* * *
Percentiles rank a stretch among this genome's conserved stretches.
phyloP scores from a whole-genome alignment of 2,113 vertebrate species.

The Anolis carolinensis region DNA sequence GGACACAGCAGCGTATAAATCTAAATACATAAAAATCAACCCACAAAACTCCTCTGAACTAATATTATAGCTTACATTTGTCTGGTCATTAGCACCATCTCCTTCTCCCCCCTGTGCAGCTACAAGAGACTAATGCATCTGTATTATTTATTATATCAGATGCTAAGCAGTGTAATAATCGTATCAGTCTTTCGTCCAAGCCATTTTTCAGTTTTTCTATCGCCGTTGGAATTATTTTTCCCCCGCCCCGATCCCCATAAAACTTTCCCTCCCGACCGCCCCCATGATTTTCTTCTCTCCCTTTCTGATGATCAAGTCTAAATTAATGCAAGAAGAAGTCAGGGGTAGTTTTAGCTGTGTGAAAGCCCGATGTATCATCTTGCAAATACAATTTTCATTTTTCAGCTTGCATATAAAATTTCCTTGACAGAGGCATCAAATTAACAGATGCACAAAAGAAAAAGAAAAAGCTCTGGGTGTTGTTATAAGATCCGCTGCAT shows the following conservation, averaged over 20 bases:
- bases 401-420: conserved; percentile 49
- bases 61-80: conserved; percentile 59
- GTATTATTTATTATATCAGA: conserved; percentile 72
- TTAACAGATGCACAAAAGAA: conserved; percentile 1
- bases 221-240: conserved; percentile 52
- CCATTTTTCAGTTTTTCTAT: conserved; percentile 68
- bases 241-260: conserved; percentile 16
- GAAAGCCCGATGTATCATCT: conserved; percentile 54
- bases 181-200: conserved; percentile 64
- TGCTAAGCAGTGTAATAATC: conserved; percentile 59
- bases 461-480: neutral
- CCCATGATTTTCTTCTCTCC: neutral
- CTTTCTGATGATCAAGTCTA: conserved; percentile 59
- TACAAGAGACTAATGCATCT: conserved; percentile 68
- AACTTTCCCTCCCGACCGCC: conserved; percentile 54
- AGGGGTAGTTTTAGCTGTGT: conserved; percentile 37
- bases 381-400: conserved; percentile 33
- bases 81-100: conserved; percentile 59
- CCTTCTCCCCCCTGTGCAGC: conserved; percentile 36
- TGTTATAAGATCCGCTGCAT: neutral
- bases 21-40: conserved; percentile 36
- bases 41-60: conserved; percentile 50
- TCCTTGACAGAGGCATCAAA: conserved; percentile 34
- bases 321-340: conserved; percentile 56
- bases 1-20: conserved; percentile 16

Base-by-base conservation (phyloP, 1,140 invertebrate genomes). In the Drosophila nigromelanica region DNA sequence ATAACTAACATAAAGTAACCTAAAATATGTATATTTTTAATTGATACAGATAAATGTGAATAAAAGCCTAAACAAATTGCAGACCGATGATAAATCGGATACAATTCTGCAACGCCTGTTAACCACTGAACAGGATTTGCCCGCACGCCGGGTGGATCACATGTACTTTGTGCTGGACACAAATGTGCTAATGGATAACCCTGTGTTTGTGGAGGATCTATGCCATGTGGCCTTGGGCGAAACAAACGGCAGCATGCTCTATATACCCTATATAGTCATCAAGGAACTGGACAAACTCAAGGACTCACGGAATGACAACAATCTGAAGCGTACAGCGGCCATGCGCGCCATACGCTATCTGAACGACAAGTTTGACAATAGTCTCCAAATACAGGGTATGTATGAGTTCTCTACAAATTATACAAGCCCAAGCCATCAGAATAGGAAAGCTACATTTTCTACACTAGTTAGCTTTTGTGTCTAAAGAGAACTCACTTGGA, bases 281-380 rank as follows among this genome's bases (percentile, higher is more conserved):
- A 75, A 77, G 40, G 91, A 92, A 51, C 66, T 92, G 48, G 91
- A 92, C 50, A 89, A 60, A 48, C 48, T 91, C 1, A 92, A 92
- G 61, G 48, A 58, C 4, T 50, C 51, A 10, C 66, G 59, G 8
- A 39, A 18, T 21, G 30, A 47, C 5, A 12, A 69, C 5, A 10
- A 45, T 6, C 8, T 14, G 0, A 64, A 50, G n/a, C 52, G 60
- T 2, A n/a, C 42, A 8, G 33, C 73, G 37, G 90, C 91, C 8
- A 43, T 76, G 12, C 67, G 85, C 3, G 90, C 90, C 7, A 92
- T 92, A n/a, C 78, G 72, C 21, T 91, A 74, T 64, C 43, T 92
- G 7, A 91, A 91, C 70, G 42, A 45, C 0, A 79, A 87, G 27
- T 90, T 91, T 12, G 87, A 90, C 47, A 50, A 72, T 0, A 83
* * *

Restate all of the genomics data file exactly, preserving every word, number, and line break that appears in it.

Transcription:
Percentiles rank a stretch among this genome's conserved stretches.
phyloP scores from a whole-genome alignment of 2,113 vertebrate species.

The Anolis carolinensis region DNA sequence GGACACAGCAGCGTATAAATCTAAATACATAAAAATCAACCCACAAAACTCCTCTGAACTAATATTATAGCTTACATTTGTCTGGTCATTAGCACCATCTCCTTCTCCCCCCTGTGCAGCTACAAGAGACTAATGCATCTGTATTATTTATTATATCAGATGCTAAGCAGTGTAATAATCGTATCAGTCTTTCGTCCAAGCCATTTTTCAGTTTTTCTATCGCCGTTGGAATTATTTTTCCCCCGCCCCGATCCCCATAAAACTTTCCCTCCCGACCGCCCCCATGATTTTCTTCTCTCCCTTTCTGATGATCAAGTCTAAATTAATGCAAGAAGAAGTCAGGGGTAGTTTTAGCTGTGTGAAAGCCCGATGTATCATCTTGCAAATACAATTTTCATTTTTCAGCTTGCATATAAAATTTCCTTGACAGAGGCATCAAATTAACAGATGCACAAAAGAAAAAGAAAAAGCTCTGGGTGTTGTTATAAGATCCGCTGCAT shows the following conservation, averaged over 20 bases:
- bases 401-420: conserved; percentile 49
- bases 61-80: conserved; percentile 59
- GTATTATTTATTATATCAGA: conserved; percentile 72
- TTAACAGATGCACAAAAGAA: conserved; percentile 1
- bases 221-240: conserved; percentile 52
- CCATTTTTCAGTTTTTCTAT: conserved; percentile 68
- bases 241-260: conserved; percentile 16
- GAAAGCCCGATGTATCATCT: conserved; percentile 54
- bases 181-200: conserved; percentile 64
- TGCTAAGCAGTGTAATAATC: conserved; percentile 59
- bases 461-480: neutral
- CCCATGATTTTCTTCTCTCC: neutral
- CTTTCTGATGATCAAGTCTA: conserved; percentile 59
- TACAAGAGACTAATGCATCT: conserved; percentile 68
- AACTTTCCCTCCCGACCGCC: conserved; percentile 54
- AGGGGTAGTTTTAGCTGTGT: conserved; percentile 37
- bases 381-400: conserved; percentile 33
- bases 81-100: conserved; percentile 59
- CCTTCTCCCCCCTGTGCAGC: conserved; percentile 36
- TGTTATAAGATCCGCTGCAT: neutral
- bases 21-40: conserved; percentile 36
- bases 41-60: conserved; percentile 50
- TCCTTGACAGAGGCATCAAA: conserved; percentile 34
- bases 321-340: conserved; percentile 56
- bases 1-20: conserved; percentile 16

Base-by-base conservation (phyloP, 1,140 invertebrate genomes). In the Drosophila nigromelanica region DNA sequence ATAACTAACATAAAGTAACCTAAAATATGTATATTTTTAATTGATACAGATAAATGTGAATAAAAGCCTAAACAAATTGCAGACCGATGATAAATCGGATACAATTCTGCAACGCCTGTTAACCACTGAACAGGATTTGCCCGCACGCCGGGTGGATCACATGTACTTTGTGCTGGACACAAATGTGCTAATGGATAACCCTGTGTTTGTGGAGGATCTATGCCATGTGGCCTTGGGCGAAACAAACGGCAGCATGCTCTATATACCCTATATAGTCATCAAGGAACTGGACAAACTCAAGGACTCACGGAATGACAACAATCTGAAGCGTACAGCGGCCATGCGCGCCATACGCTATCTGAACGACAAGTTTGACAATAGTCTCCAAATACAGGGTATGTATGAGTTCTCTACAAATTATACAAGCCCAAGCCATCAGAATAGGAAAGCTACATTTTCTACACTAGTTAGCTTTTGTGTCTAAAGAGAACTCACTTGGA, bases 281-380 rank as follows among this genome's bases (percentile, higher is more conserved):
- A 75, A 77, G 40, G 91, A 92, A 51, C 66, T 92, G 48, G 91
- A 92, C 50, A 89, A 60, A 48, C 48, T 91, C 1, A 92, A 92
- G 61, G 48, A 58, C 4, T 50, C 51, A 10, C 66, G 59, G 8
- A 39, A 18, T 21, G 30, A 47, C 5, A 12, A 69, C 5, A 10
- A 45, T 6, C 8, T 14, G 0, A 64, A 50, G n/a, C 52, G 60
- T 2, A n/a, C 42, A 8, G 33, C 73, G 37, G 90, C 91, C 8
- A 43, T 76, G 12, C 67, G 85, C 3, G 90, C 90, C 7, A 92
- T 92, A n/a, C 78, G 72, C 21, T 91, A 74, T 64, C 43, T 92
- G 7, A 91, A 91, C 70, G 42, A 45, C 0, A 79, A 87, G 27
- T 90, T 91, T 12, G 87, A 90, C 47, A 50, A 72, T 0, A 83